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Comment hell yeah freedom (Score 1) 61

this is becoming like the free market of anonymity software! competition means our identities win. the more rocks to over turn, the more administrative overhead is required, and the better the systems the more secure our private communications become. Security through obscurity isn't true security, but it sure helps delay the overlords when everything is obfuscated across multiple channels... you know those modern police radios, jumping channels at pre-set algorithms, encrypting across them all when possible... can you imagine something that uses all of these secure networks to randomly select paths to endpoints and dynamically adjusts to a new secure network as needed... good luck Department of Homeland Spying

Comment Know what would be really weird? (Score 1) 457

I would be pretty freaked out to see people's faces. Some people have not been blessed in that way and I prefer them on their phone looking away so I can keep my lunch down. I think there are a few genres of social sites based on how a user can use them: user to user or user to group direct communication (akin to talking face to face), broadcast networking (more like terrestrial radio, you send info out and people may tune in), and stalking (whether familial research or otherwise, like a background check that you can do for free on persons of interest based on how and what they have made available) I don't know/care how most people will/do accomplish this, but for me, Google's product line covers all needs, but no one app cuts it.

Comment Re:Customization (Score 1) 185

agreed. Chrome is my favorite second browser when my Firefox session needs to be isolated. Also the security holes is chrome OS are significant due to its low customizations and the fact that most users must compile their own release for a full fledged terminal. One well executed exploit could potentially render many machines compromised. If the Os gets it functionality from the web (and chromium gets widely adopted) I still won't use it out of concern for man-in-middle attacks

Comment constitutionally (Score 1) 543

constitutionally, the rights for cyber command-type operations are reserved to the states or the people. so if you want to hack a known bad site, you would be required to comply with state law, but the interesting thing would arise from this: if it wasn't the federal govt's job to do this cyber-protectionism (which the constitution clearly states is not the role of the federal govt) then who would prosecute someone for hacking a known bad site? imagine this scenario: i hack a terrorist message board and bring it down permanently someone from the terrorist organization hires a lawyer and presses charges against me in my home state i choose to have a jury at my trial now rather than it being a federal responsibility to say "he hacked something he will go to jail regardless of motivation or the facts" my fate lies in the hands of a jury of peers, who after examining my motives (it was a terrorist group, not protected by the first amendment) and the harm done (terrorists become unable to pass information at the same level of ease) they can choose whether i was breaking law or taking it into my own hands. in order for the system i am speaking of to function successfully, a fundamental change in what the role of government IS would be necessary. if we want to be strung along and victim to the DMCA provisions, then we dont have to do a damn thing. if we want real change and freedom we are required to take back the inalienable rights that the DMCA has alienated. when the govt is looking out for us we all lose, i know plenty of people who could for less money do more than what the vague answers of general lord imply that can be done.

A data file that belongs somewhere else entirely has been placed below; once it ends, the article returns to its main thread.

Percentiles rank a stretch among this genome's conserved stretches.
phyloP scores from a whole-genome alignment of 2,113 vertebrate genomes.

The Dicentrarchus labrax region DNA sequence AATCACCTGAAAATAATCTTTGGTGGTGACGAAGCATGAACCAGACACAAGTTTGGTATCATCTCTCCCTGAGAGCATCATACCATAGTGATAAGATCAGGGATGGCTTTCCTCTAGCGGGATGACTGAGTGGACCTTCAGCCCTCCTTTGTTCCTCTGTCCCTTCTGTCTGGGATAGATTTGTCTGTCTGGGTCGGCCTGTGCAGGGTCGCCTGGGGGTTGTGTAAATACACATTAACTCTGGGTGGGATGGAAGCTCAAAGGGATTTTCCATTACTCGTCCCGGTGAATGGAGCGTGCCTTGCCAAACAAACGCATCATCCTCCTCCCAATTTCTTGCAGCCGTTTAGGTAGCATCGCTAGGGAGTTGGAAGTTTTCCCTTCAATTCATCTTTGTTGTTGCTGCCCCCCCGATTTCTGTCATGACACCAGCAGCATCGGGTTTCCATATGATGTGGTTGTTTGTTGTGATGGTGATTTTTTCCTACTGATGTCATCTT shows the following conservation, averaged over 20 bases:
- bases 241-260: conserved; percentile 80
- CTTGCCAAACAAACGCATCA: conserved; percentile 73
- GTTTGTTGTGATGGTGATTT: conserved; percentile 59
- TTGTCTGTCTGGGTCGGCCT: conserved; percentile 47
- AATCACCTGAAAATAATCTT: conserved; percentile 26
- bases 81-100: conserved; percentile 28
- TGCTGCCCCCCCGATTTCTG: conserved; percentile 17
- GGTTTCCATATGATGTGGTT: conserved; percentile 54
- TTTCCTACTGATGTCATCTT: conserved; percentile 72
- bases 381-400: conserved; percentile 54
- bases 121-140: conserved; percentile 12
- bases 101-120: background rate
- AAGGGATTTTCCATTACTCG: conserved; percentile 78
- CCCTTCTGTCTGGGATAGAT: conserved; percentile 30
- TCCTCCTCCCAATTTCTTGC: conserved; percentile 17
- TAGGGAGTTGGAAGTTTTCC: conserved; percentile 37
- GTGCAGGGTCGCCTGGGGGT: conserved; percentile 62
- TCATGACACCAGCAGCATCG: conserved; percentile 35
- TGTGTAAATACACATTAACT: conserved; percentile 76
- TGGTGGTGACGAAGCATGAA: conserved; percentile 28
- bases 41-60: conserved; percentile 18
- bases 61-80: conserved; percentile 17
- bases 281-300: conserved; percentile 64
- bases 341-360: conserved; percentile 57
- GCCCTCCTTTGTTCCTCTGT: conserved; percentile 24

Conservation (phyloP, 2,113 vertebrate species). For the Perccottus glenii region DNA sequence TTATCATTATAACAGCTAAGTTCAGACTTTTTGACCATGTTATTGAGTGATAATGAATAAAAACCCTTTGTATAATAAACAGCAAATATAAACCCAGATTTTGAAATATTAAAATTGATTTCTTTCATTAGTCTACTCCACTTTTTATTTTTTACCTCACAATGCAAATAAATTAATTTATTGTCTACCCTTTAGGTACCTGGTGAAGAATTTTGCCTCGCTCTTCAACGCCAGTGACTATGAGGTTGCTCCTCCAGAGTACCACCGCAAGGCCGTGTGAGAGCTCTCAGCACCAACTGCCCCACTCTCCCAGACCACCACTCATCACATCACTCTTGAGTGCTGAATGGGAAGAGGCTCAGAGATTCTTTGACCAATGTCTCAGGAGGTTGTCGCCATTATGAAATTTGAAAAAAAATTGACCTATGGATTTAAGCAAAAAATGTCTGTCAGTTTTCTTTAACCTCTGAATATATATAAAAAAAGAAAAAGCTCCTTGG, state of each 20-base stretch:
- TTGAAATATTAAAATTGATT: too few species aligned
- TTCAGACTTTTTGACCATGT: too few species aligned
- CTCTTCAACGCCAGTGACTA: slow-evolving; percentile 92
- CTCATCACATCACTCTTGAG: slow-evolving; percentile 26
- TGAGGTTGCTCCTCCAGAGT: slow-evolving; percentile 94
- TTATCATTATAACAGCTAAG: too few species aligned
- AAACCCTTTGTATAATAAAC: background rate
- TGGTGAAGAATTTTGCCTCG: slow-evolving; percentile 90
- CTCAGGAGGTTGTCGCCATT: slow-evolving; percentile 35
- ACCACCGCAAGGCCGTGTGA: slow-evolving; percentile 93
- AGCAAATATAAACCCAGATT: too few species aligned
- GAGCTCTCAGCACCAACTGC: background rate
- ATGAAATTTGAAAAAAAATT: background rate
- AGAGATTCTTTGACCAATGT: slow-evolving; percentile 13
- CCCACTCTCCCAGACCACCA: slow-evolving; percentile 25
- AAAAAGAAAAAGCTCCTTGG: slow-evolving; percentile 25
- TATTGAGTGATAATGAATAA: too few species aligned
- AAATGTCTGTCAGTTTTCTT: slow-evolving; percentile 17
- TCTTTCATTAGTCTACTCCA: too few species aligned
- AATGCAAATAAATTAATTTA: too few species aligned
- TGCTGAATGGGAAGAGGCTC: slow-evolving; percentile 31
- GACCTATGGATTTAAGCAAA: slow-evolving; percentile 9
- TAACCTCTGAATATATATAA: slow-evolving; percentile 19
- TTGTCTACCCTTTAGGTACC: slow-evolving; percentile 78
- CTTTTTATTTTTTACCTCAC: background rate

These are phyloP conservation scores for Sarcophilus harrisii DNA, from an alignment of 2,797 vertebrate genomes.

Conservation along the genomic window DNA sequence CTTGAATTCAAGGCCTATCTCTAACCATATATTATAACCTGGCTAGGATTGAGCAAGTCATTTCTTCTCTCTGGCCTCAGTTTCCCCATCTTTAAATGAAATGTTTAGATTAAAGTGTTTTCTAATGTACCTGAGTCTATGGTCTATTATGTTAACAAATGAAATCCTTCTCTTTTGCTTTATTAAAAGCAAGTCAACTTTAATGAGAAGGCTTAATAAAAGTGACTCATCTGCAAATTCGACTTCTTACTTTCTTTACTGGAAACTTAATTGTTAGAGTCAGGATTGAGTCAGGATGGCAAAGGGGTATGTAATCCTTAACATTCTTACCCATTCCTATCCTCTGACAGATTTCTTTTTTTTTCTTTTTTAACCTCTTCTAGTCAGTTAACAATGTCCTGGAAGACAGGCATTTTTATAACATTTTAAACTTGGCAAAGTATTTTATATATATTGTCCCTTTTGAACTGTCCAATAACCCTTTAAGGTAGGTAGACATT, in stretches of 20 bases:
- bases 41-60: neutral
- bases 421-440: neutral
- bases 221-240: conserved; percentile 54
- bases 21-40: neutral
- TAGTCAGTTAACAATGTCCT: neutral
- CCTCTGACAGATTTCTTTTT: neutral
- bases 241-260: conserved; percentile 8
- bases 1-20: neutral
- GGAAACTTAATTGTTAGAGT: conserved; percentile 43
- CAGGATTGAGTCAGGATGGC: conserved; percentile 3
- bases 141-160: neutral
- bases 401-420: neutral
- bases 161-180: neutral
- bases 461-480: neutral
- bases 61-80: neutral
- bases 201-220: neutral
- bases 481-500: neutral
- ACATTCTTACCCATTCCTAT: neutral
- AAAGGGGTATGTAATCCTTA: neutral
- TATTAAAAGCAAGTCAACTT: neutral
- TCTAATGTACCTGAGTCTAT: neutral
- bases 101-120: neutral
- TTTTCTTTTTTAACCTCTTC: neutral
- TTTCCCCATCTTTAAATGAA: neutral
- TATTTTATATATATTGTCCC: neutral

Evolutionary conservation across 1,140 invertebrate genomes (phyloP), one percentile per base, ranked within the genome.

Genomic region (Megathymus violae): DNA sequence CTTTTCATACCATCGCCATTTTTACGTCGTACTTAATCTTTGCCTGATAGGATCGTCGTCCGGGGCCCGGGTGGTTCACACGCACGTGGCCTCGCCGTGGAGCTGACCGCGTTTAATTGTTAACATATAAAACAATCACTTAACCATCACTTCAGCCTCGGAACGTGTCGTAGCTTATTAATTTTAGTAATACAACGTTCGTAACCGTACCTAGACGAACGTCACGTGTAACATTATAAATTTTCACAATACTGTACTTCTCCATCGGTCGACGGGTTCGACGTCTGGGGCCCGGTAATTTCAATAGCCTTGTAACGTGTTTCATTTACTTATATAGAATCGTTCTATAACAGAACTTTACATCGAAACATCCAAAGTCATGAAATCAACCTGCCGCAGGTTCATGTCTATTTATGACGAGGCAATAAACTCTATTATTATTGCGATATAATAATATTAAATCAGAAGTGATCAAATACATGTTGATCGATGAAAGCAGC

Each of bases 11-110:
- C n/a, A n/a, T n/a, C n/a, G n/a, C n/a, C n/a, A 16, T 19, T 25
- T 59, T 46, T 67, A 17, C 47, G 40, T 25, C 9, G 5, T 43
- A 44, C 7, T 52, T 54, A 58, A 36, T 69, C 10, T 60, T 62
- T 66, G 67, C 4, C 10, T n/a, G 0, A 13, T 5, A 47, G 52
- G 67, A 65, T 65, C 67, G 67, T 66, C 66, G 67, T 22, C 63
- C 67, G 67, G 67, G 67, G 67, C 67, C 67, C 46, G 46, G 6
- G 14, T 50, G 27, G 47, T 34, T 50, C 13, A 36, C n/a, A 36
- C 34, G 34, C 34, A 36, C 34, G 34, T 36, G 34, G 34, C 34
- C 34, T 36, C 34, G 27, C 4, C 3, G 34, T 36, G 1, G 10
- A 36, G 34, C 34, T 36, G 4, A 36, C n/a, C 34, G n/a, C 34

Submission + - Return of the Static Universe

Dr. Eggman writes: According to an article on ars technica and its accompanying General Relativity and Gravitation journal article The return of a static universe and the end of cosmology, in the far future of the universe, all evidence of the origin of the universe will be gone. Intelligences alive 100-billion-years from now will observe a universe that appears much the way our early 1900s view of the universe was: Static, had always been there, and consisted of little more than our own galaxy and a islands of matter.

Submission + - Deathbed confession swears by Roswell aliens (news.com.au)

hellbreaker writes: "Lieutenant Walter Haut, the public relations officer at Roswell base in 1947, died last year; but he left behind a sworn affidavit (to be opened in the event of his death) describing a spacecraft, and little green men that he himself witnessed. Okay, maybe not green, but this just brings the whole question back: what exactly happened there?"
It's funny.  Laugh.

Submission + - Flash game illustrates BSA anti-piracy thinking

An anonymous reader writes: The Turkish branch of the BSA is promoting a somewhat bizarre Flash game titled 'Korsanavcisi' ("Piratehunter") where you guide a BSA agent in suit and sunglasses around a maze and smack software pirates carrying sacks filled with illegal CDs with a "Copyright and Royalties Law" book. Upon being smacked with "the Law", the pirates become immobilized and turn into sheepish looking but legal software users. But beware — any pirates left on the loose can turn "cured" software users back into software pirates on contact. You must thus hunt down every last pirate within a set time limit to advance to the next stage, brave Piratehunter! Arrowkeys move the agent around the maze. Space brings copyright law down on the Pirates.

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